The Sift is going to run a little long this week, because there are two featured articles, plus a lot of news to discuss.
The first article “Who’s Right About Food Stamps?” should be out shortly. It arises from my general frustration over the quality of the public conversation about the House’s attempt to cut $39 billion from the SNAP program in the next decade. Fox News anointed a California surfer bum “the new face of Food Stamps” and talked about lottery winners, while liberal commentators focused on starving kids. I realize details are boring, but couldn’t we talk just a little about what the House bill actually changes and where that $39 billion comes from?
The second article follows up on a short note from last week. I linked to Amanda Marcotte’s article on AlterNet about how the media and the general public should pay more attention to the crazy things right-wingers say, because often it’s not just one guy spouting off. There’s a whole subterranean layer of crazy over there, and we shouldn’t let pundits and politicians play to that craziness without paying a price.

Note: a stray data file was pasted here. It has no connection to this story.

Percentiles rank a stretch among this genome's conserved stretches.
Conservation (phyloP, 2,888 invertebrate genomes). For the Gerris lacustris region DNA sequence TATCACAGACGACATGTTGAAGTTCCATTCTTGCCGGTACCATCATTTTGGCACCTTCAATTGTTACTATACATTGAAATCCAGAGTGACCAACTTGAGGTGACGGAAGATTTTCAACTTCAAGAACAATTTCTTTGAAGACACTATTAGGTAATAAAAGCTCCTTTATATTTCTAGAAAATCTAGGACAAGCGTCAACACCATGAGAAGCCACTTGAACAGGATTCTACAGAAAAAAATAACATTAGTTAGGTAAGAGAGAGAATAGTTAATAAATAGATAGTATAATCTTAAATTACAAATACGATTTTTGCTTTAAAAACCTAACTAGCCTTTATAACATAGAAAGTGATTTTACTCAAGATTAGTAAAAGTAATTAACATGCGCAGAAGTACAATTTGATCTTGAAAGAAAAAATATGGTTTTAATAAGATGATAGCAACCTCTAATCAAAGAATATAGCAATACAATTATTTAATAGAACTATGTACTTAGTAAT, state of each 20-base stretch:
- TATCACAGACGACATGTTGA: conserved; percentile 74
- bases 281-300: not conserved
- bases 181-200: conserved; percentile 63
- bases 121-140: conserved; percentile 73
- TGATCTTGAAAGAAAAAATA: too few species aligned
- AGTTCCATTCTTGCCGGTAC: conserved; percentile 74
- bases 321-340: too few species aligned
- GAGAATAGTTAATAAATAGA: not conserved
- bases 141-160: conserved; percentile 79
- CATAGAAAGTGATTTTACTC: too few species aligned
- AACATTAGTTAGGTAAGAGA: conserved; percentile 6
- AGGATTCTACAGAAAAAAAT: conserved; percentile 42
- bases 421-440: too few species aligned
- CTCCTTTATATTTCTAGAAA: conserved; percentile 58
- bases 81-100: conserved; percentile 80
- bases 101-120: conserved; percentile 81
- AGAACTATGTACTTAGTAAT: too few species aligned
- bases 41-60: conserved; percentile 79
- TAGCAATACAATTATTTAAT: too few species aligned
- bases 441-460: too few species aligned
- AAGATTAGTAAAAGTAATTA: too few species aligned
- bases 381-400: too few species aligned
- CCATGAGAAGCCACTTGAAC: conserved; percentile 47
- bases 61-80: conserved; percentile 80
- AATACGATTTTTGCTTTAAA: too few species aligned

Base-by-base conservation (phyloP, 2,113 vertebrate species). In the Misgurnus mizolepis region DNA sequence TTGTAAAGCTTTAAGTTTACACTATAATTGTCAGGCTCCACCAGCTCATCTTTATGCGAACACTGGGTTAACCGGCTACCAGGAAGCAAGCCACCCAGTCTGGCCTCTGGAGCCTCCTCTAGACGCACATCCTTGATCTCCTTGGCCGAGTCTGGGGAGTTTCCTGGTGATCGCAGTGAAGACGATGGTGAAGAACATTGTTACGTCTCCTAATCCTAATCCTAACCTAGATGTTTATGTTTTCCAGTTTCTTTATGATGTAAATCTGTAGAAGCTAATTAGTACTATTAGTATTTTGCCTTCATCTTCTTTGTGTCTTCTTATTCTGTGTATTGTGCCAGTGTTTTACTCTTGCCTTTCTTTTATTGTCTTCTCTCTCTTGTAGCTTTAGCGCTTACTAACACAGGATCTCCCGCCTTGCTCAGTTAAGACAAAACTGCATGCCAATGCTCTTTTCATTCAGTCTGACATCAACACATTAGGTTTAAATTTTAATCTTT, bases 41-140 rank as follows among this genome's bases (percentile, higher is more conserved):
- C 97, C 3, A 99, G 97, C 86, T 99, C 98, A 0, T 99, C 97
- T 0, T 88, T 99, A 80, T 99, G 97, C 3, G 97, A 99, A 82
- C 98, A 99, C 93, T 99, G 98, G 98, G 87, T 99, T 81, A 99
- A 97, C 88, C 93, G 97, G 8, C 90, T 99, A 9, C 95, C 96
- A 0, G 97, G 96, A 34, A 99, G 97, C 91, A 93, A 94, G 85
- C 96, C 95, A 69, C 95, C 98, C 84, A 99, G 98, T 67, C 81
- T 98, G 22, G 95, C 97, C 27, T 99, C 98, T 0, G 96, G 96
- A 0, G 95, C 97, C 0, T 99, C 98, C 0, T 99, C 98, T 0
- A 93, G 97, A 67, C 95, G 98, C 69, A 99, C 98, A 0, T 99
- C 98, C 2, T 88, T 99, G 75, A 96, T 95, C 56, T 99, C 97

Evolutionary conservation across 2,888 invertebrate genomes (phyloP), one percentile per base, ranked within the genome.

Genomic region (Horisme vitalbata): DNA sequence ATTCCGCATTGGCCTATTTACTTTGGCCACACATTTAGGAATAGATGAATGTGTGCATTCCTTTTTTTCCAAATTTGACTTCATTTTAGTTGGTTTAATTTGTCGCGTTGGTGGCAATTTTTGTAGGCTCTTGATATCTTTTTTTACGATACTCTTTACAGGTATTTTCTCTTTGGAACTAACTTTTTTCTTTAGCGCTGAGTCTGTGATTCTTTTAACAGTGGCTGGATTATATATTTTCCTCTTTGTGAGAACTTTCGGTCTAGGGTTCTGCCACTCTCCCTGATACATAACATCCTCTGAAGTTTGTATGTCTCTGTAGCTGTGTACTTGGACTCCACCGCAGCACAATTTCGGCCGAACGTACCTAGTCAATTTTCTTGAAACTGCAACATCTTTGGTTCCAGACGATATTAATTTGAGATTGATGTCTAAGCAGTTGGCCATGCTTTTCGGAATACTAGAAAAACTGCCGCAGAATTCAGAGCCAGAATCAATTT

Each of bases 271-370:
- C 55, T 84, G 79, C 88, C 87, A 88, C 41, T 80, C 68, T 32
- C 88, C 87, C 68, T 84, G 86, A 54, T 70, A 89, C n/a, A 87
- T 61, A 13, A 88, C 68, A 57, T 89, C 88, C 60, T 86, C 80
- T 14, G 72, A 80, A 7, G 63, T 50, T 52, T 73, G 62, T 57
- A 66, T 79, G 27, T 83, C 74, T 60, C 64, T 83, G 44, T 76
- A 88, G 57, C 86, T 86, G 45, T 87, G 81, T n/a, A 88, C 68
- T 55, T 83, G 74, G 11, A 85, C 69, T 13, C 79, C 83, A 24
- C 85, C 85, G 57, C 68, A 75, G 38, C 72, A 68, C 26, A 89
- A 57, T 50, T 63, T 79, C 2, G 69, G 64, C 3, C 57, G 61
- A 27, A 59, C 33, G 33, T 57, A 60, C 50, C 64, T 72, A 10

My interpretation was not that the Sift should cover more right-wing trolling like Rush Limbaugh or Ted Cruz; frequently they’re just looking for attention and glorying in the left-wing outrage they provoke. But ten days ago a professor at Patrick Henry College (an institution you should know more about) gave the annual Faith and Reason lecture. A few other bloggers have covered the outrageous sound bites from that speech, but I think the speech-as-a-whole gives a lot of insight into the psychology of the Religious Right, particularly how their lack of self-awareness reveals itself in criticisms of others that apply better to themselves. That article “Pots, Kettles, and the Projections of the Religious Right” will be out later this morning.
And finally, the weekly summary: The battle over ObamaCare is heading towards a government shutdown. We had another mass shooting that raises all the gun issues again. And the Syria peace process keeps moving forward in spite of the near-universal opposition of the pundit class. How will they survive without a war to cover?